“How do we determine reasonability? Who determines whether a fear is “objectively reasonable,” as coined in the report, as if reason can be completely impartial? According to the prosecutor’s report, a reasonable fear does not have to be an accurate one. “A reasonable belief could also be a mistaken belief,” the report outlines, “and the fact that it turned out to be mistaken does not undermine its reasonableness.” (…)

The report also dismisses the relevance of whether Rice heard the police yell for him to show his hands. The officers testified that the cruiser window was rolled up, but the prosecutor’s report states that “even assuming Tamir could not have heard Loehmann’s warnings given from inside the car, Loehmann felt he had no choice in the instant he used deadly force.” The report reiterates the circular argument used by the Supreme Court to define reasonability: A fear is considered reasonable if another reasonable person would fear it.”

And that 'reasonable person' usually resembles those being investigated, in this case white police officers who also received surprising advantages in the legal process; being allowed to provide written statements to the court, rather than being cross-examined. While legal, this is not standard practice.

But I wonder why such emphasis is being placed on these subjective notion of fear. Why not focus on whether sufficient efforts were taken by Officer Loehmann to avoid the use of extreme force? Why not focus on whether or not Officer Loehmann assessed the situation appropriately, with all due care given to the avoidance of causing harm? Ohio is an 'open carry' state which means that even if Rice had a real gun, rather than a toy, or was an adult he had not committed a crime. Keeping this in mind, that carrying weapons in Ohio is legal, why was Officer Loehmann so frightened that he thought he might die? Hadn't he received training on how to respond to civilians carrying guns in public spaces?

McGinty refers to the belief that the two officers believed that they were approaching an 'active shooter' situation, but this is not only illogical, but bizarre; Tamir Rice had a toy, which for obvious reasons could not shoot bullets. Moreover, Officer Loehmann shot Rice two seconds after arriving on the scene, from a close proximity. If he seriously believed he was entering a life-threatening situation, why didn't he keep his distance, take the time to assess the situation and then act? 'Any fear feels reasonable in the moment,' Brit Bennett writes. 'And if black bodies are inherently scary, white fear will always be considered reasonable.'

Something that continues to surprise me personally is the emotional charge behind white racism, where the perpetrator of the crime seeks out the status of victim. Whether it is in a colonial context, or modern-day US, those committing the violent acts desperately cling to the role of victim, while seeking sympathy from others. We are encouraged to empathise with them, with their confusion and their fear and then excuse whatever they did because of these misguided, or mistaken (or even completely illogical, groundless) fears. This impulse fascinates me, especially since it is so heartfelt.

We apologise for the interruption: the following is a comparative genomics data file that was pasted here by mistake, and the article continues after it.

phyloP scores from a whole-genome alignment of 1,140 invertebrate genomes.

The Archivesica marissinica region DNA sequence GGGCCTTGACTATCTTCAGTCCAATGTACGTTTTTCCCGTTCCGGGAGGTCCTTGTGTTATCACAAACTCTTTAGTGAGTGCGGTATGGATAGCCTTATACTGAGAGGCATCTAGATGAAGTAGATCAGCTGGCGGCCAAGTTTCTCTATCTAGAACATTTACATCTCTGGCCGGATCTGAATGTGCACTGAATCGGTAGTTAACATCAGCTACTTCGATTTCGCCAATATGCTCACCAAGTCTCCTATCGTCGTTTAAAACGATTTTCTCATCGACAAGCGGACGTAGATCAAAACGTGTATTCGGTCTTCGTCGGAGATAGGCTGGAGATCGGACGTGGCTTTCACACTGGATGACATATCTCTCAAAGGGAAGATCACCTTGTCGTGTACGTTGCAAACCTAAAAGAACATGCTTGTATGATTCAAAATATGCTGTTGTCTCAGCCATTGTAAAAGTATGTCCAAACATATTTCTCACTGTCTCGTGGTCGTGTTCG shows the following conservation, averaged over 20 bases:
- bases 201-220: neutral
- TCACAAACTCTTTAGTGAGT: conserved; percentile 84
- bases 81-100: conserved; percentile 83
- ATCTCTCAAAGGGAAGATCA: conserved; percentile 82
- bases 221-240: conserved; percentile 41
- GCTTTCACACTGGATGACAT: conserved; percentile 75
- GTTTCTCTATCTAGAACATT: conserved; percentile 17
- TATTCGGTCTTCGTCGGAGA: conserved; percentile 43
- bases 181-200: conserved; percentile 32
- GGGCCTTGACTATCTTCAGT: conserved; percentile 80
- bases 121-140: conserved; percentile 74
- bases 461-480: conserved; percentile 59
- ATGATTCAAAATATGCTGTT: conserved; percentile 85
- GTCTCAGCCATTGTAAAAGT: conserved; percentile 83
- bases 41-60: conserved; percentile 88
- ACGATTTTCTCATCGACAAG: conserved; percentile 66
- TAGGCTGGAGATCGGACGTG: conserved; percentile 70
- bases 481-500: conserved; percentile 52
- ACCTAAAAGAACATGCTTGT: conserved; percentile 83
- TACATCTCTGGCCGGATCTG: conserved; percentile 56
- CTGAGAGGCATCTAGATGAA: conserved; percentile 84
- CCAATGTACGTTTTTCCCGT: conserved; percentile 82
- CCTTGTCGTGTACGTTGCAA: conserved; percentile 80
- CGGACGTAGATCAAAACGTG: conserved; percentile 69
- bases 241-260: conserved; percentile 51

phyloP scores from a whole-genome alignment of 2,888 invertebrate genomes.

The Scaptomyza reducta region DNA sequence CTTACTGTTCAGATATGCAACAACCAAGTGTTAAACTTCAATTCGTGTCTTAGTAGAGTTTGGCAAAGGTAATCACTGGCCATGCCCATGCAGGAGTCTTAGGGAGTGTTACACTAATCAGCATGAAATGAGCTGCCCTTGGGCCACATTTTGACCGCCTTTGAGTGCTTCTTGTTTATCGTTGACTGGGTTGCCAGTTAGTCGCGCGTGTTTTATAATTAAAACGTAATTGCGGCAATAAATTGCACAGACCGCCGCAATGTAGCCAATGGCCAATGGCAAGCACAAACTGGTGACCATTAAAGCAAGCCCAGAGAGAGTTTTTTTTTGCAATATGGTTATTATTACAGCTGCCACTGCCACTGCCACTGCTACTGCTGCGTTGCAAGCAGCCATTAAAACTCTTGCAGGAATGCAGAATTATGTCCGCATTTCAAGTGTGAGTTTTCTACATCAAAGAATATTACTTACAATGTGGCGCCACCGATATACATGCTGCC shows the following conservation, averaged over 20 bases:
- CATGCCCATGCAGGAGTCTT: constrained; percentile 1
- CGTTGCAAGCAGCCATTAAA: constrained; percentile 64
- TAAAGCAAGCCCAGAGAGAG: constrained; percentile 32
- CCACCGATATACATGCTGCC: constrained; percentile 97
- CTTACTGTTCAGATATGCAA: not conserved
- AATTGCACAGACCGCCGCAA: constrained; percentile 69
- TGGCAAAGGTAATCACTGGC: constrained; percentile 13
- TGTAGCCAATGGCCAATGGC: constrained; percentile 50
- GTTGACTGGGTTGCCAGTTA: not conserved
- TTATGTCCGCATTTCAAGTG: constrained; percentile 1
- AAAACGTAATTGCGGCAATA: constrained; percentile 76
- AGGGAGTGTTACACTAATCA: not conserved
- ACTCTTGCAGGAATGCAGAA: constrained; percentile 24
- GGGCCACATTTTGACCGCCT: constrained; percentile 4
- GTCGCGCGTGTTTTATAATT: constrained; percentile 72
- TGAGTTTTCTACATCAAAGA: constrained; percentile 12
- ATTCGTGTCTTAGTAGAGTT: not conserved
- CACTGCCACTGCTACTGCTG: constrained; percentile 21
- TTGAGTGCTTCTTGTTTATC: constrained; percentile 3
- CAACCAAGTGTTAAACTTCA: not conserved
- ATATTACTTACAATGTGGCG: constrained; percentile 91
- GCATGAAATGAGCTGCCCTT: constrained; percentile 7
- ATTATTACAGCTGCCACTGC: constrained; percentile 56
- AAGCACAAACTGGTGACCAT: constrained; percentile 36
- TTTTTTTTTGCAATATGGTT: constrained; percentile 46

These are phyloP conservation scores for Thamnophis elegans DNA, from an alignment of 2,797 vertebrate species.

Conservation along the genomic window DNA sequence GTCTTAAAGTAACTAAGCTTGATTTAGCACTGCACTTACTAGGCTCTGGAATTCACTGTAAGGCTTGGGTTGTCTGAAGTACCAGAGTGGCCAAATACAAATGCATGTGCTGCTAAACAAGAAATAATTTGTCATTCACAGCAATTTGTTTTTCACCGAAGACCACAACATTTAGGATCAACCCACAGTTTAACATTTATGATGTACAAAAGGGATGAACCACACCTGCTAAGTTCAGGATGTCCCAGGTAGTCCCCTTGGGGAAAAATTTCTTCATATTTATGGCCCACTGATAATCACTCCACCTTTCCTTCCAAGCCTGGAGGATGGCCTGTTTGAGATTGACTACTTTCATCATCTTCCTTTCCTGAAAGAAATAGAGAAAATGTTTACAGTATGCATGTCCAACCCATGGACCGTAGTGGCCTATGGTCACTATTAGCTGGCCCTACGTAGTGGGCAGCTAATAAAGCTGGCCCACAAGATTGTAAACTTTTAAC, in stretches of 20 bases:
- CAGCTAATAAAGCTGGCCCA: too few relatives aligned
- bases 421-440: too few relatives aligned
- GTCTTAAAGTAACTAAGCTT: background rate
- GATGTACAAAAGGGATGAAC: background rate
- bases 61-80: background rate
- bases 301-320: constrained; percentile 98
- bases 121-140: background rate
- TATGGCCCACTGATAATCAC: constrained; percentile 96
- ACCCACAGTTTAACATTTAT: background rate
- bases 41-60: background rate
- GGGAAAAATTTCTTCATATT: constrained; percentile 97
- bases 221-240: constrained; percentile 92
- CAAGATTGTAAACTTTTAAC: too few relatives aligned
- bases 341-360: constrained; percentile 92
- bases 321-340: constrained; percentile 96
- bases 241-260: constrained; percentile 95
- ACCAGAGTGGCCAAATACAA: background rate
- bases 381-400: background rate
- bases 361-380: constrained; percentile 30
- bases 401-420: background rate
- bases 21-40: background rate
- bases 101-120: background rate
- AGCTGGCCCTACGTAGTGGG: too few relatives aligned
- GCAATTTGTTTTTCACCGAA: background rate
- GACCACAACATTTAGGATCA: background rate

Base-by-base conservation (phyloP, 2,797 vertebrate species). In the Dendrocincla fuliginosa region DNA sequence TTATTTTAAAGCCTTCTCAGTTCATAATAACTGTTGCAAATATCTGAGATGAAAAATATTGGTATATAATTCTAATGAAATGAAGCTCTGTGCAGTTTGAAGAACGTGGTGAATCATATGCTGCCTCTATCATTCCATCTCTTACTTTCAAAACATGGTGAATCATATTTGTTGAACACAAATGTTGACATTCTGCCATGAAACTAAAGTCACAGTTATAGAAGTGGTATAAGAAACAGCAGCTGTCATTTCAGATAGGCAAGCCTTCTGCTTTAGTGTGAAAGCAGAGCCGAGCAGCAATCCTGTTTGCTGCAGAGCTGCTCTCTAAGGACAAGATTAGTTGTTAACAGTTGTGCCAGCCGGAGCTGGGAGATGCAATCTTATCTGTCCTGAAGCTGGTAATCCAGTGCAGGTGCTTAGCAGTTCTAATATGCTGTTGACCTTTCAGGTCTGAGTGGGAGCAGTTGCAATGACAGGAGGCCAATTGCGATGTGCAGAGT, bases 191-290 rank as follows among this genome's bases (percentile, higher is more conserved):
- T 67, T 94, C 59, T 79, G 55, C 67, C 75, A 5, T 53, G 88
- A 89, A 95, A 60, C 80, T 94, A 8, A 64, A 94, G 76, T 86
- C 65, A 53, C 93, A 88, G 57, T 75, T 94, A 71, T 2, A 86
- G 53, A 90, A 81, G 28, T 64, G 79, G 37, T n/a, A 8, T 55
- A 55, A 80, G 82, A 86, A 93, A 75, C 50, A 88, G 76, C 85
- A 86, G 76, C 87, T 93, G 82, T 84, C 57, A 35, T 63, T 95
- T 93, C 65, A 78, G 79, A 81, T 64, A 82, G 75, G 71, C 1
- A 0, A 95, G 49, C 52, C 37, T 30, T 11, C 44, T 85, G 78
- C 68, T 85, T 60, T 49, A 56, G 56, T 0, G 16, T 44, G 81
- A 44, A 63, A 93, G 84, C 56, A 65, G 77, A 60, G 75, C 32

Rare is it for white supporters of Officer Loehmann to imagine how such bluster must feel for the surviving family of Tamir Rice and his mother, Samaria, who continues to fight for justice, despite personal attacks. In an interview with Ebony from June last year, Samaria Rice said how 'Tamir is getting me up every morning because I’m still waiting on answers. I still don’t know what happened. I don’t want anyone to have to suffer like this. I want to be a part of making change. Whatever we have to do, I’m willing to do. I believe that we are in a war. We are in a war. They are out here killing us and whatever I can do to bring awareness to that ...'

Many months ago, I read that Samaria Rice and her surviving children were for a time homeless. No longer could Tamir's mother bear living so close to the park where her son had been so brutally killed. This stopped me cold. And reminded me how after each death, after each statistic – and all the outrage, or shameful justifications on behalf of those supporting the perpetrators – there is family, still alive and still grieving.

This essay was re-published in the Australian journal, Arena (Feb-March, 2016)

Supastition Interview

In this interview Supastition talks about racial politics in the US ('Black Bodies'); childhood memories of the Ku Klux Klan marching through his North Carolina home-town; Nina Simone, the role of interludes and why hip-hop is more than just a game.    

***

Behind the rap-stereotypes of shining cars and female body-parts (the subaltern's distorted Capitalist dreaming), there is another world of emcees/producers who understand what they are doing as part of a continuum and expression of culture.